HUMS 291, The Real and the Virtual in Literature and Film
In the age of reality TV, social media, and fake news, our relation to the world and to others is increasingly mediated by virtual images and spaces, a condition that postmodern theorists have called hyperreality. Our course asks: Is it possible to maintain a confident sense of what’s real when we are constantly inundated by powerful, highly produced versions of reality? How do various media shape our idea of what counts as real, true, or authentic?
Designed as a writing-intensive sophomore seminar, our course explores the changing relationship between the real and the virtual as it is reflected in twentieth century literature and film. We consider what consequences our being surrounded by images and media has not only for art, but also for modern subjectivity and for politics. Our travels in hyperreality will take us from postmodern theories of simulation to the labyrinthine fictions of Borges and Calvino to cyberpunk films such as The Matrix and, finally, to contemporary speculative fiction and TV.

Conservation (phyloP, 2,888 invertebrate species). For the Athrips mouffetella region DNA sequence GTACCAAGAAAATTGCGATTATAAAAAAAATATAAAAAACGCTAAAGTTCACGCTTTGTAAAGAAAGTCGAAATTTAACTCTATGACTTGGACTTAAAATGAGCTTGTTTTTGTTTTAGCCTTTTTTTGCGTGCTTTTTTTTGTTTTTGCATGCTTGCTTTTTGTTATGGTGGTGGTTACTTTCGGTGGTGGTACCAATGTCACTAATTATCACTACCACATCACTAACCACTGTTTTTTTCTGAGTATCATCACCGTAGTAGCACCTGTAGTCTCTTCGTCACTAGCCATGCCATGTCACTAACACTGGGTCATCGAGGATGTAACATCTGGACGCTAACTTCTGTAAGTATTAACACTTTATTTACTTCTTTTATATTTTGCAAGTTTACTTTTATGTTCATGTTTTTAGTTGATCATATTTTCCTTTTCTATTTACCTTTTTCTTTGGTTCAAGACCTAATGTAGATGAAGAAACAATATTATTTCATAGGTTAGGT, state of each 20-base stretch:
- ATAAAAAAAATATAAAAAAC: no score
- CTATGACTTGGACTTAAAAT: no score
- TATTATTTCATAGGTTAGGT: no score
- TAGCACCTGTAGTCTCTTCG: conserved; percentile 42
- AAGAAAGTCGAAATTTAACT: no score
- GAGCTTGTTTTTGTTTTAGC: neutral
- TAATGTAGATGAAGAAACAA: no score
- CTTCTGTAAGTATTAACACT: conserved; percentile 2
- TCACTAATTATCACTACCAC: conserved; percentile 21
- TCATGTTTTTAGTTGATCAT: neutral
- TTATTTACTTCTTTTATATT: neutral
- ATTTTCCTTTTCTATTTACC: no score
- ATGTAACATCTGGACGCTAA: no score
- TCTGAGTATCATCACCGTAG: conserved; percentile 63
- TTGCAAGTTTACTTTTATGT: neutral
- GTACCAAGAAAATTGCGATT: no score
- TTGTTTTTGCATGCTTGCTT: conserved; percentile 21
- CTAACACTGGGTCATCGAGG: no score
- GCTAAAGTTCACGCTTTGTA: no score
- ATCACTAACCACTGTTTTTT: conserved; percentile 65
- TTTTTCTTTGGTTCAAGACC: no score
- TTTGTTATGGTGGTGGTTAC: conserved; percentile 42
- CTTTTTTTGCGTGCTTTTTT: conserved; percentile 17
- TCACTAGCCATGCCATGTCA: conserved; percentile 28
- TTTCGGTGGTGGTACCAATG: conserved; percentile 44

Sophomore Seminar: Registration preference to sophomores. Not normally open to first-year students.
Anna Alber graduated summa cum laude from Northwestern University in 2012 with a B.M. in music performance and a M.A. in comparative literature. Her honors thesis explored the double theme of music and animality in Kafka’s late animal tales. Her master’s thesis attempts to differentiate the problem of hunger from that of desire in Knut Hamsun’s Hunger and Kafka’s “A Hunger Artist.” After graduating, she received a Fulbright grant to teach English for a year in Göttingen, Germany before joining the Yale German department in 2013. Her fields of interest include modernism, critical theory, and aesthetics with an emphasis on problems of language, animality, embodiment, and time..